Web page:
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You should return your dodgy Note 7 – just don't send it by Royal Mail

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Note 7

If you're yet to return your Galaxy Note 7, you should do so as soon as possible, unless you're willing to risk the handset burning down your home.

Following its decision to recall all Note 7 devices after several units were reported as having caught fire and, in some cases, exploding, Samsung has finally halted production of the fire-prone phablet.

But if you're considering returning the device, you won't be able to do so through Royal Mail as the postal service says it won’t allow Galaxy Note 7 handsets to be returned through its network.

Related: Best Galaxy Note 7 alternatives

As reported by Bloomberg, Royal Mail said in a statement: "In light of recent incidents and concerns raised by Samsung about its Galaxy Note 7, Royal Mail and Parcelforce are unable to accept the posting [of the handsets]”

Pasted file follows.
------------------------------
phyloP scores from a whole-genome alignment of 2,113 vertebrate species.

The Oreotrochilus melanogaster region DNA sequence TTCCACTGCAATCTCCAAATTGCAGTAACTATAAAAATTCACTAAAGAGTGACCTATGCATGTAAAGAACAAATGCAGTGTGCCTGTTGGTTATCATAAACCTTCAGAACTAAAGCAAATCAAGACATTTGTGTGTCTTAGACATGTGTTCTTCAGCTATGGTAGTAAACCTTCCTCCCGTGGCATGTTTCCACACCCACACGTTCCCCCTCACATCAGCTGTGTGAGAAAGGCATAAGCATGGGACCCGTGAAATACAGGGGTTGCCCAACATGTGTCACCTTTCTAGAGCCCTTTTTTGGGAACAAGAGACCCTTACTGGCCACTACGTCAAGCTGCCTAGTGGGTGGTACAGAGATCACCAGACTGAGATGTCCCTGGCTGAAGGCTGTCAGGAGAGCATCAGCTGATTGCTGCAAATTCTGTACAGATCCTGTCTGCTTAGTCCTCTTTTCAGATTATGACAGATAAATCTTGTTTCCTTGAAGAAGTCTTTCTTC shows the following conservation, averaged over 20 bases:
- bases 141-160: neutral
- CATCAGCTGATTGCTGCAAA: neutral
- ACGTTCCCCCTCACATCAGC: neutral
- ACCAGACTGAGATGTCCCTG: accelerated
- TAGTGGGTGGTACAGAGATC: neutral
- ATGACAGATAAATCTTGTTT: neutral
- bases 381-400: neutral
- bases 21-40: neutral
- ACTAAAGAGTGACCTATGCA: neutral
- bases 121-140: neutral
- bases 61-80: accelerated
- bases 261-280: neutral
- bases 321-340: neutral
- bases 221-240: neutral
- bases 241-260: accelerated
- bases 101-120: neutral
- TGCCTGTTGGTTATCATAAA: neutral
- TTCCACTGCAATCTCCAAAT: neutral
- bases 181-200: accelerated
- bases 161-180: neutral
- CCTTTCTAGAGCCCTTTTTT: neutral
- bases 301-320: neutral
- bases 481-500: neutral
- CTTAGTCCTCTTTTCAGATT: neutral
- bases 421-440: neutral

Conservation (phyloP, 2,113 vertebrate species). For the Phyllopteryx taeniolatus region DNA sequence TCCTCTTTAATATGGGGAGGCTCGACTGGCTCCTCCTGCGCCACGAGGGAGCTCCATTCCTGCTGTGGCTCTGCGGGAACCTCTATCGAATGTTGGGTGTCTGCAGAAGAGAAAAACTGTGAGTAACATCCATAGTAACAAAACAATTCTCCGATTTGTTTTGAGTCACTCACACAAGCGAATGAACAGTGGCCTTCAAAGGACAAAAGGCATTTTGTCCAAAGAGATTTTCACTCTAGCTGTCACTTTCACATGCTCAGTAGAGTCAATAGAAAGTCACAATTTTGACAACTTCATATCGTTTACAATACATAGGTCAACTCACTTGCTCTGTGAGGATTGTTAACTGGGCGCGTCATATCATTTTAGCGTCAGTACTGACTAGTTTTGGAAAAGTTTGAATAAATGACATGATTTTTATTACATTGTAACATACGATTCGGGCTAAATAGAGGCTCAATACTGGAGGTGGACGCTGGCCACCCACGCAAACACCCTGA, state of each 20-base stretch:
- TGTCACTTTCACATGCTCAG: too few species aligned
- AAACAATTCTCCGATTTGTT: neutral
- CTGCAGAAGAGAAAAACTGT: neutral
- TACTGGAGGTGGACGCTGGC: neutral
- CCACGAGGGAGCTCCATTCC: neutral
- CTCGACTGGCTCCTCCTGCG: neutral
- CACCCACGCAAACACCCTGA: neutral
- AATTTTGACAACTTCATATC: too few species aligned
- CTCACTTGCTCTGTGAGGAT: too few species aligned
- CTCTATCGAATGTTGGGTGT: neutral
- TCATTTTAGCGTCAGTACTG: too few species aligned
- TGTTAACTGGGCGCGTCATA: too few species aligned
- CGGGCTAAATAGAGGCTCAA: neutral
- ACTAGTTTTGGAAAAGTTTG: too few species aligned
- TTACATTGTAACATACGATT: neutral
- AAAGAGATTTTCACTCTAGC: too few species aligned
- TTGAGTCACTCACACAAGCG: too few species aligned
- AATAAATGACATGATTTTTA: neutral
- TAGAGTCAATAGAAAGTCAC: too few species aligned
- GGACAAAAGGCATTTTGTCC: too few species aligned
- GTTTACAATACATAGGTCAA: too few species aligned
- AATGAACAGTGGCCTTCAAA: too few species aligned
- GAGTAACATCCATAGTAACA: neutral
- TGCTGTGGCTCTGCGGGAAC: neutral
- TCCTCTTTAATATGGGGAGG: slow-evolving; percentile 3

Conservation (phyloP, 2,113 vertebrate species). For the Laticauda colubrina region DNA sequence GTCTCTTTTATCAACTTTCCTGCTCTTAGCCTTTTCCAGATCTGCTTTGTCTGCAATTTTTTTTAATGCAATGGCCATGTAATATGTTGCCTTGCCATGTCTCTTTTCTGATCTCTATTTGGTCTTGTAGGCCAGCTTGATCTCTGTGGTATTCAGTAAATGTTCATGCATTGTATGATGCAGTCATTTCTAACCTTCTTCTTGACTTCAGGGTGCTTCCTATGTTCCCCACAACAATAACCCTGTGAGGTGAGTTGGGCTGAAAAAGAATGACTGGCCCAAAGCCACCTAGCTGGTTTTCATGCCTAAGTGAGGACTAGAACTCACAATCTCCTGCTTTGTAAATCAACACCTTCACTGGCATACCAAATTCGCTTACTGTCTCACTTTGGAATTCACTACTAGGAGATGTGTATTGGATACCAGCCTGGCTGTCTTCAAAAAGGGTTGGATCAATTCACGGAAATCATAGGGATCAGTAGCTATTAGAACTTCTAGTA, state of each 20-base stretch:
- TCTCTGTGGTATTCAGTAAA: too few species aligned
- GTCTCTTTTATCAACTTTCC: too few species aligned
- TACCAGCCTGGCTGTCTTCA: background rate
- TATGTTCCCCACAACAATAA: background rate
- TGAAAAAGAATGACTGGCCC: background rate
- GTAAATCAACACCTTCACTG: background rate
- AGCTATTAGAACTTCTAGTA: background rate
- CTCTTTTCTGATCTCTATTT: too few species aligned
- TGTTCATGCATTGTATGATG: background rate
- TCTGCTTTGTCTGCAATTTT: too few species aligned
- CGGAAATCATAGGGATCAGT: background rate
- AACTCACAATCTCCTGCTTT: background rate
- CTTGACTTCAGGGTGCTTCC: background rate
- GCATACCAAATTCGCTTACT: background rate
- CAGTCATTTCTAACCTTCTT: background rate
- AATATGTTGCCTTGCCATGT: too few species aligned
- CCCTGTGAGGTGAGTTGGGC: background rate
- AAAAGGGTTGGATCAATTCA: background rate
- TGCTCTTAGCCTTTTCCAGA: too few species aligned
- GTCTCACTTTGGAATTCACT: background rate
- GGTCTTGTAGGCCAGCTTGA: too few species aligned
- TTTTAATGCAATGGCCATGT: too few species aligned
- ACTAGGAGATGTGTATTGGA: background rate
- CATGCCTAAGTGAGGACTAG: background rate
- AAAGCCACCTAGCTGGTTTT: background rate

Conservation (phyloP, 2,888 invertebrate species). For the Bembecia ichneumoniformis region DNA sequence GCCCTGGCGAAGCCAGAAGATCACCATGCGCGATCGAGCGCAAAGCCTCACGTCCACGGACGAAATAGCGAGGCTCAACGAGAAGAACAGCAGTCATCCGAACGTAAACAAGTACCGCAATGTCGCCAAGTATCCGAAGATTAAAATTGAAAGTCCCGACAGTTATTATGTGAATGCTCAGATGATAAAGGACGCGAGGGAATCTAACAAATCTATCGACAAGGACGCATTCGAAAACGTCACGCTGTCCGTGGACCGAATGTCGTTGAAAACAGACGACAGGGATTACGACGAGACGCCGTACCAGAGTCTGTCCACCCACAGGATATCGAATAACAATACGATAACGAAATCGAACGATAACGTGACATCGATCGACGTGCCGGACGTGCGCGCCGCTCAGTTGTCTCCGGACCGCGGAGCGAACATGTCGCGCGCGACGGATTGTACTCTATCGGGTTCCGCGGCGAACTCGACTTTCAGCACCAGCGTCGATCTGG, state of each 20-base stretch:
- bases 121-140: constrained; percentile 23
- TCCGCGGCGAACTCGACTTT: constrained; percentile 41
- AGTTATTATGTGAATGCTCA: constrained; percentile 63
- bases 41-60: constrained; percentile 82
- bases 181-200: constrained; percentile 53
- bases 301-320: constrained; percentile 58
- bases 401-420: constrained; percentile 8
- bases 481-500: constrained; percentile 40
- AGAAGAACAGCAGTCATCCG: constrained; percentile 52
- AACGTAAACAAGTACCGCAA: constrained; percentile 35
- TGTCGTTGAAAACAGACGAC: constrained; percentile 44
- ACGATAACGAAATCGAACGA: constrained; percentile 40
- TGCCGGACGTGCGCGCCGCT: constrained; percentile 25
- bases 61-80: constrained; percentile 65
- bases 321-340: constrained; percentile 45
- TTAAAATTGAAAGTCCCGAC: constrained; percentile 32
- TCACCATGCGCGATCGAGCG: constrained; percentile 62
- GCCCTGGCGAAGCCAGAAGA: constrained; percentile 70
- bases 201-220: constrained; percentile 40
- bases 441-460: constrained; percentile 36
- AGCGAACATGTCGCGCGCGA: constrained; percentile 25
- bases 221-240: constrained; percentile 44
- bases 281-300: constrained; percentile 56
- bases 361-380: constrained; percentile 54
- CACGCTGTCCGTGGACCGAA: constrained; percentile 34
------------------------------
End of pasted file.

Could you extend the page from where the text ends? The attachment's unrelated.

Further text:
“All customers are asked to detail what is in each package so that we can make sure that we are not carrying items that are hazardous.”

Neither Royal Mail or Parcelforce will accept posting of the handsets, causing concern among customers as Samsung will only issue a refund when the smartphone has been returned.

Note 7 battery recall

The South Korean firm has slashed its profit forecast following the explosion debacle, saying it expects third quarter profits of 5.2tn won ($4.7bn; £3.8bn) – a third lower than its 7.8tn won estimate.

Originally, problems with overheating were put down to a battery issue, with Samsung offering what it said were safe replacement handsets.

However, after some of the supposedly safe replacements began to experience issues, the company was forced to halt production.

If you have a Note 7 you need to return, it's best to contact the supplier you bought the handset from to make arrangements.

Samsung has advised all Note 7 owners to power down their devices as soon as possible and arrange for the phone to be returned.

WATCH: Galaxy Note 7 review

Let us know if you've experienced problems with your Note 7 in the comments.

toboev

October 13, 2016, 5:44 am

Odd, since there have been zero reports of them burning in any distribution network, warehouse, depot, etc. They only seem to burn when there is another device nearby to record the event.

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